In examining the constitutionality of the withdrawal liability provisions of the MPPAA, both of the courts below employed the analysis first set forth by the Seventh Circuit in Nachman Corp. v. PBGC, 592 F.2d 947, 960-63 (7th Cir. 1979), aff'd on other grounds, 446 U.S. 359, 100 S. Ct. 1723, 64 L. Ed. 2d 354 (1980). In Nachman, the Seventh Circuit upheld the employer liability provision of ERISA's single employer plan termination scheme against a due process challenge. After pointing out that rationality is determined by comparing the problem to the nature and scope of the burden imposed to remedy it, the court considered four separate factors. The Nachman court emphasized that these factors were only to be used to decide whether the legislation represented a rational means to a legitimate end, but were not to be used to express judicial approval or disapproval of the balance struck by Congress. See 592 F.2d at 960. The factors were: (1) the reliance interests of the parties affected; (2) whether the impairment of the private interest is effected in an area previously subjected to regulatory control; (3) the equities of imposing the legislative burdens; and (4) the inclusion of statutory provisions designed to limit and moderate the impact of the burdens. Id.
After applying the Nachman factors the courts below reached opposite conclusions. The Fourth and the Ninth Circuits also applied the Nachman analysis with different results. Without deciding whether the traditional due process analysis or the Nachman approach should apply, we conclude that, in any event, the retrospective withdrawal liability provisions of the MPPAA are constitutional under the heightened Nachman four-factor test.
In reaching this conclusion, we believe that the reliance interest of the Fund's participants in the ultimate realization of their vested benefits outweighs the employers' interests in withdrawing from the Funds prior to the MPPAA's enactment date. The employers argue that they relied on the existing state of the law at the time of their withdrawal and were "entitled to expect that ERISA would not be amended retroactively." This contention is not persuasive. While the MPPAA had not been passed at the time both of these employers ceased operations, its existence -- together with its retrospective withdrawal liability provision -- was a matter of public knowledge. The bill, originally introduced in May 1979, contained the retrospective mandatory withdrawal liability rules and, throughout the period predating passage of the Act, the concept of mandatory withdrawal liability had been the subject of intense congressional scrutiny. Nevertheless, the provisions of the MPPAA were left retrospective because of Congress' concern that many opportunistic employers would be encouraged to take advantage of the inherent delays in the legislative process and withdraw from plans prior to the enactment date. See 126 Cong. Rec. 9,236 (1980) (remarks of Sen. Bentsen); id. at 20,177 (remarks of Sen. Javits).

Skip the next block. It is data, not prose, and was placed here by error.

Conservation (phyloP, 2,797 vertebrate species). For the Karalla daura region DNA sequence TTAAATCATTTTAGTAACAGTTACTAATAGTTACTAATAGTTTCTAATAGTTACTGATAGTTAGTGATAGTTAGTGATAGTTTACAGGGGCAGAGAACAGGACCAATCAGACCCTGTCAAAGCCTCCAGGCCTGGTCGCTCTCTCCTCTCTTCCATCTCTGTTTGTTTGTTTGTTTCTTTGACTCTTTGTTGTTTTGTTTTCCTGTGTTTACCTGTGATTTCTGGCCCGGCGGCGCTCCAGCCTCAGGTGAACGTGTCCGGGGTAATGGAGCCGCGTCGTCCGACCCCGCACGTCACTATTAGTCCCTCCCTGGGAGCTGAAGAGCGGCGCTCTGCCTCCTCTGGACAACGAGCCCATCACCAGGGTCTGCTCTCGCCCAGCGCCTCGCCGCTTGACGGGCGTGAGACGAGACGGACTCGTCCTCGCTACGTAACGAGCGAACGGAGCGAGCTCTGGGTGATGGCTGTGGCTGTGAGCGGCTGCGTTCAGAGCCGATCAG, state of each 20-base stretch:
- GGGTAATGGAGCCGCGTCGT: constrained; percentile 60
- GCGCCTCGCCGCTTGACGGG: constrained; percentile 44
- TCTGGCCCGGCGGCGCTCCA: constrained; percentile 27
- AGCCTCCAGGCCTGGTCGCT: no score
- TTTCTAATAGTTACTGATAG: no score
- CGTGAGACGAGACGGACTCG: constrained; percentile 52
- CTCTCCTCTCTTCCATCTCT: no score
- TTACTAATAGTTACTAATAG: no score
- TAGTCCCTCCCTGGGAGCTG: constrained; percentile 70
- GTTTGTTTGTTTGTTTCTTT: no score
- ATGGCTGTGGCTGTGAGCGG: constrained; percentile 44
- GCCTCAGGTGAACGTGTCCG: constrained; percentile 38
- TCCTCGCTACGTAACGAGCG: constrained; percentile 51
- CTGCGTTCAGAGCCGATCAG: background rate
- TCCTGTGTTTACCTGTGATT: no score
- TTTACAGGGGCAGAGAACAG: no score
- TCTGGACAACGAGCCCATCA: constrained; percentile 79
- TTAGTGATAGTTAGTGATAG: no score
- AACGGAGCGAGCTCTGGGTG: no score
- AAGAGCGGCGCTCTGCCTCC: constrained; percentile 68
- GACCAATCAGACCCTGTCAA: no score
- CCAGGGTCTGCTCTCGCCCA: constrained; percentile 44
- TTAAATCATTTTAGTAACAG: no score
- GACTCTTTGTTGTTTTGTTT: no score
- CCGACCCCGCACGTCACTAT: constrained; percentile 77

By April 29, 1980, the final effective date of the legislation, the MPPAA was well along the road to enactment. Three congressional committees had already approved the bill with its original effective date of February 27, 1979. Such original date had remained a part of the bill until the Senate Finance Committee advanced the effective date to April 29, 1980. At the time Standard and Sibley withdrew from their plans there was strong evidence that the passage of the MPPAA was imminent and that the statute would be retrospective. Under these circumstances the employers were on constructive notice of their potential liability under the new statute. See Republic, supra, 718 F.2d at 638-39; Peick v. PBGC, 539 F. Supp. 1025, 1053 (N.D. Ill. 1982); 126 Cong. Rec. 20,234-36 (1980) (remarks of Sen. Matsunaga); id. at 20,177 (remarks of Sen. Javits). But see Shelter Framing, supra, 705 F.2d at 1511.
The Funds also assert an independent worker reliance interest. They claim that the employees bargained with their employers for pension contributions, and relied on them to continue making the agreed upon contributions to the plans so as not to prejudice employees' pension rights. In Nachman, the court found that the employees' reliance on receiving their vested benefits outweighed the employer's reliance on its ability to terminate its obligations without continuing liability. Concededly, Nachman involved a single employer plan, while the instant cases involve multiemployer plans where the participants do not have specific promises from their own employers to pay their pension benefits. It is nonetheless reasonable and fair to conclude that plan participants did expect their employers to continue making contributions necessary to support these expected benefits. The reason is plain. In negotiating collective bargaining agreements with the unions, both Standard and Sibley bargained for and received the services of their employees and, in return, agreed to contribute specified amounts into the pension funds on their employees' behalf. In agreeing to make these contributions, Standard and Sibley were, in effect, negotiating the issue of their employees' present wages at a level different than otherwise would obtain, absent the employer's promise to make pension contributions. The fact that the pension payments ultimately would come from the Funds rather than directly from the employers cannot alter the fact that the employers obtained their bargained for benefits in exchange for their promises to make payments to the plans.